Bettelheim, M. P. 2022. Flânerie or Flimflammery? — The Urban Myth of the Flâneur and Turtle-Walking. Bibliotheca Herpetologica 16(1):1–13. Published February 4, 2022.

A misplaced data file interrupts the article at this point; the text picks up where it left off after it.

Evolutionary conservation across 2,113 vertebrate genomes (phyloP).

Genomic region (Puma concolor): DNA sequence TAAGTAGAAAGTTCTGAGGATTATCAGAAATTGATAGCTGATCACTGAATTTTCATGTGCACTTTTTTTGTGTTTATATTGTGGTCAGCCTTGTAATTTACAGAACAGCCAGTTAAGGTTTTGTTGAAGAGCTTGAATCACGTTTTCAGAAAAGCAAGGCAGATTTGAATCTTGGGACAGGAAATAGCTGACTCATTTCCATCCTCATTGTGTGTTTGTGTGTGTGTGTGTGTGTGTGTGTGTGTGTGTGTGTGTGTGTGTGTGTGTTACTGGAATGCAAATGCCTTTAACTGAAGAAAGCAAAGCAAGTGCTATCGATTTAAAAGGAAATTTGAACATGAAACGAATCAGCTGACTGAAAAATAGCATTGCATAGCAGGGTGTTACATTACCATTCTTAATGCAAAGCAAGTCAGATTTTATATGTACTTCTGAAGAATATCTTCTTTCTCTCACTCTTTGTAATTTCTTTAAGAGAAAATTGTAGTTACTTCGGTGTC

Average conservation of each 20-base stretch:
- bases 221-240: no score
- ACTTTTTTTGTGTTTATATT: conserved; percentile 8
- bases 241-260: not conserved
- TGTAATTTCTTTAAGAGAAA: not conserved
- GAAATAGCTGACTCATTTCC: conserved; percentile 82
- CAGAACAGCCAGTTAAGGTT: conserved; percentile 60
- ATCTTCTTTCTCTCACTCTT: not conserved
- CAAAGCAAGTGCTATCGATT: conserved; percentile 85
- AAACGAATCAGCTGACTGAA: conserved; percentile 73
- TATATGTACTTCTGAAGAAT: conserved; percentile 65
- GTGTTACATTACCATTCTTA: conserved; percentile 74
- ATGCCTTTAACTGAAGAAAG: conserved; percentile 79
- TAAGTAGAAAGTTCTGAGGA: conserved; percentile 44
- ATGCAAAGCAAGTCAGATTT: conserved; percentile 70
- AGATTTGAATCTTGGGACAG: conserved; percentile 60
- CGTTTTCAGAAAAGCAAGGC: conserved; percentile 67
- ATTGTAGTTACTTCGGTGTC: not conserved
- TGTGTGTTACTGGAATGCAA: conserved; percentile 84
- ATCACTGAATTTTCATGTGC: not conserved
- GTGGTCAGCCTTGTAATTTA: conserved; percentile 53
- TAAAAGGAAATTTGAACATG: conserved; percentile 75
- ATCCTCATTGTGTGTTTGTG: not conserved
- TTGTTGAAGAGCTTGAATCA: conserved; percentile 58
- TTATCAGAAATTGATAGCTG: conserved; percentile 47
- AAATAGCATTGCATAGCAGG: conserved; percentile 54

Toward the end of the twentieth century, German philosopher, cultural critic, literary scholar, and essayist Walter Benjamin (1892–1940) rose to prominence in first Europe, and then the Americas, for his writings about aesthetic theory, literary criticism, and historical materialism. Benjamin’s opus on urban Parisian culture not only paid special attention to the Passages couverts de Paris, Paris’ renowned glass roof-covered, gaslit passages that composed the city’s extensive shopping arcades (Solibakke 2009), but also those that dwelled there. In his writing, Benjamin gave new flesh to "flânerie", the art of walking. But perhaps more importantly, in what could easily have been dismissed as a footnote, he also refashioned a character known as the "flâneur". The flâneur was an idler who became personified as a young man walking about the arcades of Paris with a turtle or tortoise on a leash to set his pace. Inexplicably, Benjamin’s turtle-walking flâneur became an indelible motif in art and literature, making a splash whose ripples are still felt today.